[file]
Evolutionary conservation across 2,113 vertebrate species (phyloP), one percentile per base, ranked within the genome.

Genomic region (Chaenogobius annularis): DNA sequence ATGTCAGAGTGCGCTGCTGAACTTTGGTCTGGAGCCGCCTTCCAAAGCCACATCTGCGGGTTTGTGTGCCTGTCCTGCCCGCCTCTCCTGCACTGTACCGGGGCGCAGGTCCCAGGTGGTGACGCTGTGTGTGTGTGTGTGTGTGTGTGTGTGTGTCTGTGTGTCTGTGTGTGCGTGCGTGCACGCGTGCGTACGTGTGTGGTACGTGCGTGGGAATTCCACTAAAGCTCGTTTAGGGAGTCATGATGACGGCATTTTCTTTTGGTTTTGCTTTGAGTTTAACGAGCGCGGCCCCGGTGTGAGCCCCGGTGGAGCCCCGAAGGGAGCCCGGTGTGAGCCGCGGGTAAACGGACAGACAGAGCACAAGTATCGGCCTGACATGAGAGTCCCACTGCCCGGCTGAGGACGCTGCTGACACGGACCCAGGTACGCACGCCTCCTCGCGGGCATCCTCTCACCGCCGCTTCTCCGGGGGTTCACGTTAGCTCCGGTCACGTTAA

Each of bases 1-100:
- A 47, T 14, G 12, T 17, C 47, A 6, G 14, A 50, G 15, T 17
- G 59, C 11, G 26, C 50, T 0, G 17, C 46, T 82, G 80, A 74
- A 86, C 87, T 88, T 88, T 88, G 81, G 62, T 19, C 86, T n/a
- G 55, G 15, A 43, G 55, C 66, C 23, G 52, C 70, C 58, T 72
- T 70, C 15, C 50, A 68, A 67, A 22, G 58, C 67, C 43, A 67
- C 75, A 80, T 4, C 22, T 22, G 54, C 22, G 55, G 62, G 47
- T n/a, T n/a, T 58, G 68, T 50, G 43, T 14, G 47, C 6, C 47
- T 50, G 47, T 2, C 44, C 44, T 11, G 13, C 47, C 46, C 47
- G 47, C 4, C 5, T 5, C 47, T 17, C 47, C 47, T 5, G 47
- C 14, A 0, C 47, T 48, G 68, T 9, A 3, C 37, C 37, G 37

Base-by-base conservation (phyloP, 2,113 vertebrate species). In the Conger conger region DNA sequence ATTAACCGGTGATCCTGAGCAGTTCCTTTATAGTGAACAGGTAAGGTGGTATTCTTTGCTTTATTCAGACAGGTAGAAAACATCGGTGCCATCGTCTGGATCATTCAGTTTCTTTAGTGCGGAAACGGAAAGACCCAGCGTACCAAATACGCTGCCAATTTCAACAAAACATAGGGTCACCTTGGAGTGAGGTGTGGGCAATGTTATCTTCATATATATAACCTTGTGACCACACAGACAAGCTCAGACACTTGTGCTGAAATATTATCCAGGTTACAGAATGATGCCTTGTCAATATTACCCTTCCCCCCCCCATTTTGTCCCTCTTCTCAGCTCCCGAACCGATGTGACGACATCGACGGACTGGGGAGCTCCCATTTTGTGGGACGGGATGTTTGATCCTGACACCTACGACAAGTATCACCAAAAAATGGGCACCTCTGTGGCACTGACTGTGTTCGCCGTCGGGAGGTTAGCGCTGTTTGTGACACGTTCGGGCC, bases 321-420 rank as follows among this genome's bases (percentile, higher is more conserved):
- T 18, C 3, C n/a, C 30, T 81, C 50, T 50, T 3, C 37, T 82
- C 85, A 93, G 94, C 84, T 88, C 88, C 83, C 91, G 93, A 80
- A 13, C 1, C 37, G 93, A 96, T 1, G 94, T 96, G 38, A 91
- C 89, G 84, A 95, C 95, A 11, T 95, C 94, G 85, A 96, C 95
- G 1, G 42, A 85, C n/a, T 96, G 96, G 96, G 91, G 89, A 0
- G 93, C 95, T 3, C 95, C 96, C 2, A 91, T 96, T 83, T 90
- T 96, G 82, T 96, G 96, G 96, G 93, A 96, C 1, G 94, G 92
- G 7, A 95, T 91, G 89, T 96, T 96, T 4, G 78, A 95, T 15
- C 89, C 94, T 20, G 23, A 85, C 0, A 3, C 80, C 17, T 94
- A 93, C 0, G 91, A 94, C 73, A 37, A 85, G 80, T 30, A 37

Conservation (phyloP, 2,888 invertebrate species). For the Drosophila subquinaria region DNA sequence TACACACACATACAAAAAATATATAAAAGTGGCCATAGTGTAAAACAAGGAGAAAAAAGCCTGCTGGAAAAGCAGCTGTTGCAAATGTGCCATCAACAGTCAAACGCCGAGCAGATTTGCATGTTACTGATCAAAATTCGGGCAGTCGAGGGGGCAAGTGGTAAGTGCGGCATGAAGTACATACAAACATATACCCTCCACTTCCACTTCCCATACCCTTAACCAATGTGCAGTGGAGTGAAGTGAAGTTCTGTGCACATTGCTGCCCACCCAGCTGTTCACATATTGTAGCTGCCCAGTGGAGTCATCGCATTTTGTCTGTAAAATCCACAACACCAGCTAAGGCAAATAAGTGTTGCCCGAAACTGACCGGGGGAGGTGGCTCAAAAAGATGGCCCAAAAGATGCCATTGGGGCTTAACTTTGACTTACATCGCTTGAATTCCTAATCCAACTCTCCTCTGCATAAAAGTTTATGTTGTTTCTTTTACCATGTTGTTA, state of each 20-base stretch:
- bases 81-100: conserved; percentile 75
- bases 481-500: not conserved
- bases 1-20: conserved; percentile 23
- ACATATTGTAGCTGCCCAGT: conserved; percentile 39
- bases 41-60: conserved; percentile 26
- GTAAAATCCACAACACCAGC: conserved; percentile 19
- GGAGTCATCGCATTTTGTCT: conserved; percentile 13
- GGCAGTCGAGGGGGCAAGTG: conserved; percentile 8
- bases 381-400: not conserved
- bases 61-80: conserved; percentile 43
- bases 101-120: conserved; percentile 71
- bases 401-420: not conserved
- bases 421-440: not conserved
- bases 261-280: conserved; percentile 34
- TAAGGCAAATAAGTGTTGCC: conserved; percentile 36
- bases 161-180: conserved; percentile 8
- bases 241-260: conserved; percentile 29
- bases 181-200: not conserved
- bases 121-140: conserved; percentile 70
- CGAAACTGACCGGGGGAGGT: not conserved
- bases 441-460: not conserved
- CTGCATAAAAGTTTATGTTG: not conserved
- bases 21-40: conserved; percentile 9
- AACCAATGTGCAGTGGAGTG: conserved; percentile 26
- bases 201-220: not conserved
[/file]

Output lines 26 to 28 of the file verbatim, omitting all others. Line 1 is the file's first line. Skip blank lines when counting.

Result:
- bases 81-100: conserved; percentile 75
- bases 481-500: not conserved
- bases 1-20: conserved; percentile 23